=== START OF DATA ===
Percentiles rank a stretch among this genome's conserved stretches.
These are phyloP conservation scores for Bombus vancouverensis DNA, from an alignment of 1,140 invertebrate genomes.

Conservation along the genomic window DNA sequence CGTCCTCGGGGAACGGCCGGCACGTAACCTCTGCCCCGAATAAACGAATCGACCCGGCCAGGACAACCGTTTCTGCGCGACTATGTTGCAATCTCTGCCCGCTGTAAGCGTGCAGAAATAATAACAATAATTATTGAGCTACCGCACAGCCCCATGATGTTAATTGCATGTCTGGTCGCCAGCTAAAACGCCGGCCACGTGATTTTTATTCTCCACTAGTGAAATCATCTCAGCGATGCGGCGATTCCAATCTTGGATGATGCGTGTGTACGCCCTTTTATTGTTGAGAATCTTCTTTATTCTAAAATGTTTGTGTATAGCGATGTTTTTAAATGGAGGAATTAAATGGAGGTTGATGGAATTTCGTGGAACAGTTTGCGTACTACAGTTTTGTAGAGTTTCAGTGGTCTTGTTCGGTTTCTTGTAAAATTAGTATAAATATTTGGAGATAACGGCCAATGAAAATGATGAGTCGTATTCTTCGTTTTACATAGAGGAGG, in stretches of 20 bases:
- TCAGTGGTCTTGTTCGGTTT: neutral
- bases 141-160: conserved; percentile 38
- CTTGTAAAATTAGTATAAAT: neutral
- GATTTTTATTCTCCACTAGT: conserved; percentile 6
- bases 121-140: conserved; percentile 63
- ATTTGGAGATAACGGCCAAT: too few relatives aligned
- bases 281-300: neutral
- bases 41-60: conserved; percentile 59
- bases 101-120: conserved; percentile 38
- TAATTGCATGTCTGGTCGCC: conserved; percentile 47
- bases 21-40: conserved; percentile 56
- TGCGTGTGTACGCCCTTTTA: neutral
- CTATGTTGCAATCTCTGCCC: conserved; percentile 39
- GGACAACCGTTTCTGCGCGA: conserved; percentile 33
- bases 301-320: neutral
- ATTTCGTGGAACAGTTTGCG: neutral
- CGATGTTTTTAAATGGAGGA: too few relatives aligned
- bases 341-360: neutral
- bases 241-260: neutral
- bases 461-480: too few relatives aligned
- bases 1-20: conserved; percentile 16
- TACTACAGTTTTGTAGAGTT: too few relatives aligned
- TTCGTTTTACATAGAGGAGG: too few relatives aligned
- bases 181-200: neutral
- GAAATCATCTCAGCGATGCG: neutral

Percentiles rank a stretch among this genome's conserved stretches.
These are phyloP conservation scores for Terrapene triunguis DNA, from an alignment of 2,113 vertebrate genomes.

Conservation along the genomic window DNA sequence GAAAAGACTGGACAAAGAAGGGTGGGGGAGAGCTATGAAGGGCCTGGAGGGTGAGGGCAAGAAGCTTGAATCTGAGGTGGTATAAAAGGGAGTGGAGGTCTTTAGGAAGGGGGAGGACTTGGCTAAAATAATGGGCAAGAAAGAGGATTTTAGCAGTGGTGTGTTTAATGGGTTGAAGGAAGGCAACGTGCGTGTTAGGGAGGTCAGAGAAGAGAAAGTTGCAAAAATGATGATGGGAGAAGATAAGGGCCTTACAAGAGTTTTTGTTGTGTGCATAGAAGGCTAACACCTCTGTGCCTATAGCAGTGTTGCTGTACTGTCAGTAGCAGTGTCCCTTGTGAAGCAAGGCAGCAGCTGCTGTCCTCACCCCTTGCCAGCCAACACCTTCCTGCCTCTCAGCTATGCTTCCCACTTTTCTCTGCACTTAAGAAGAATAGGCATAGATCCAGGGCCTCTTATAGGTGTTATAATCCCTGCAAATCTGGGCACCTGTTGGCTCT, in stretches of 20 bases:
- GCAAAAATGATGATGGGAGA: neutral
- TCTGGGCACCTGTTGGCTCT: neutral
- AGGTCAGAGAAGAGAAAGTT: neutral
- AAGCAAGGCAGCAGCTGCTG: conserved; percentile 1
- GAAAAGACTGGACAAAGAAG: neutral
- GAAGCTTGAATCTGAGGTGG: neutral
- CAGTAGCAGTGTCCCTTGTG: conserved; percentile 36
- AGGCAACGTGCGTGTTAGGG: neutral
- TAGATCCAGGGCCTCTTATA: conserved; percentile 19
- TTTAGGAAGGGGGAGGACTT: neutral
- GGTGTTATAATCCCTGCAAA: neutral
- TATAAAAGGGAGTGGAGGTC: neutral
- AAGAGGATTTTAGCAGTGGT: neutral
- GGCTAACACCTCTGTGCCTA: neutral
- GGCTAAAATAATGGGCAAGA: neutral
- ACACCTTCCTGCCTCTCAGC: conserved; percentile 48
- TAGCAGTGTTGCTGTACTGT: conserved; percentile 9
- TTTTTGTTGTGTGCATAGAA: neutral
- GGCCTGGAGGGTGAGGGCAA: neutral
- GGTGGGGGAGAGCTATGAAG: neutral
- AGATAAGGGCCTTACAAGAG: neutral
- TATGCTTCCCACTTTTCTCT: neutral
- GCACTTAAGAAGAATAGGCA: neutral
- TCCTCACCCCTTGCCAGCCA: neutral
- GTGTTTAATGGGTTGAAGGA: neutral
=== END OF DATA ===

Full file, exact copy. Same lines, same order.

Percentiles rank a stretch among this genome's conserved stretches.
These are phyloP conservation scores for Bombus vancouverensis DNA, from an alignment of 1,140 invertebrate genomes.

Conservation along the genomic window DNA sequence CGTCCTCGGGGAACGGCCGGCACGTAACCTCTGCCCCGAATAAACGAATCGACCCGGCCAGGACAACCGTTTCTGCGCGACTATGTTGCAATCTCTGCCCGCTGTAAGCGTGCAGAAATAATAACAATAATTATTGAGCTACCGCACAGCCCCATGATGTTAATTGCATGTCTGGTCGCCAGCTAAAACGCCGGCCACGTGATTTTTATTCTCCACTAGTGAAATCATCTCAGCGATGCGGCGATTCCAATCTTGGATGATGCGTGTGTACGCCCTTTTATTGTTGAGAATCTTCTTTATTCTAAAATGTTTGTGTATAGCGATGTTTTTAAATGGAGGAATTAAATGGAGGTTGATGGAATTTCGTGGAACAGTTTGCGTACTACAGTTTTGTAGAGTTTCAGTGGTCTTGTTCGGTTTCTTGTAAAATTAGTATAAATATTTGGAGATAACGGCCAATGAAAATGATGAGTCGTATTCTTCGTTTTACATAGAGGAGG, in stretches of 20 bases:
- TCAGTGGTCTTGTTCGGTTT: neutral
- bases 141-160: conserved; percentile 38
- CTTGTAAAATTAGTATAAAT: neutral
- GATTTTTATTCTCCACTAGT: conserved; percentile 6
- bases 121-140: conserved; percentile 63
- ATTTGGAGATAACGGCCAAT: too few relatives aligned
- bases 281-300: neutral
- bases 41-60: conserved; percentile 59
- bases 101-120: conserved; percentile 38
- TAATTGCATGTCTGGTCGCC: conserved; percentile 47
- bases 21-40: conserved; percentile 56
- TGCGTGTGTACGCCCTTTTA: neutral
- CTATGTTGCAATCTCTGCCC: conserved; percentile 39
- GGACAACCGTTTCTGCGCGA: conserved; percentile 33
- bases 301-320: neutral
- ATTTCGTGGAACAGTTTGCG: neutral
- CGATGTTTTTAAATGGAGGA: too few relatives aligned
- bases 341-360: neutral
- bases 241-260: neutral
- bases 461-480: too few relatives aligned
- bases 1-20: conserved; percentile 16
- TACTACAGTTTTGTAGAGTT: too few relatives aligned
- TTCGTTTTACATAGAGGAGG: too few relatives aligned
- bases 181-200: neutral
- GAAATCATCTCAGCGATGCG: neutral

Percentiles rank a stretch among this genome's conserved stretches.
These are phyloP conservation scores for Terrapene triunguis DNA, from an alignment of 2,113 vertebrate genomes.

Conservation along the genomic window DNA sequence GAAAAGACTGGACAAAGAAGGGTGGGGGAGAGCTATGAAGGGCCTGGAGGGTGAGGGCAAGAAGCTTGAATCTGAGGTGGTATAAAAGGGAGTGGAGGTCTTTAGGAAGGGGGAGGACTTGGCTAAAATAATGGGCAAGAAAGAGGATTTTAGCAGTGGTGTGTTTAATGGGTTGAAGGAAGGCAACGTGCGTGTTAGGGAGGTCAGAGAAGAGAAAGTTGCAAAAATGATGATGGGAGAAGATAAGGGCCTTACAAGAGTTTTTGTTGTGTGCATAGAAGGCTAACACCTCTGTGCCTATAGCAGTGTTGCTGTACTGTCAGTAGCAGTGTCCCTTGTGAAGCAAGGCAGCAGCTGCTGTCCTCACCCCTTGCCAGCCAACACCTTCCTGCCTCTCAGCTATGCTTCCCACTTTTCTCTGCACTTAAGAAGAATAGGCATAGATCCAGGGCCTCTTATAGGTGTTATAATCCCTGCAAATCTGGGCACCTGTTGGCTCT, in stretches of 20 bases:
- GCAAAAATGATGATGGGAGA: neutral
- TCTGGGCACCTGTTGGCTCT: neutral
- AGGTCAGAGAAGAGAAAGTT: neutral
- AAGCAAGGCAGCAGCTGCTG: conserved; percentile 1
- GAAAAGACTGGACAAAGAAG: neutral
- GAAGCTTGAATCTGAGGTGG: neutral
- CAGTAGCAGTGTCCCTTGTG: conserved; percentile 36
- AGGCAACGTGCGTGTTAGGG: neutral
- TAGATCCAGGGCCTCTTATA: conserved; percentile 19
- TTTAGGAAGGGGGAGGACTT: neutral
- GGTGTTATAATCCCTGCAAA: neutral
- TATAAAAGGGAGTGGAGGTC: neutral
- AAGAGGATTTTAGCAGTGGT: neutral
- GGCTAACACCTCTGTGCCTA: neutral
- GGCTAAAATAATGGGCAAGA: neutral
- ACACCTTCCTGCCTCTCAGC: conserved; percentile 48
- TAGCAGTGTTGCTGTACTGT: conserved; percentile 9
- TTTTTGTTGTGTGCATAGAA: neutral
- GGCCTGGAGGGTGAGGGCAA: neutral
- GGTGGGGGAGAGCTATGAAG: neutral
- AGATAAGGGCCTTACAAGAG: neutral
- TATGCTTCCCACTTTTCTCT: neutral
- GCACTTAAGAAGAATAGGCA: neutral
- TCCTCACCCCTTGCCAGCCA: neutral
- GTGTTTAATGGGTTGAAGGA: neutral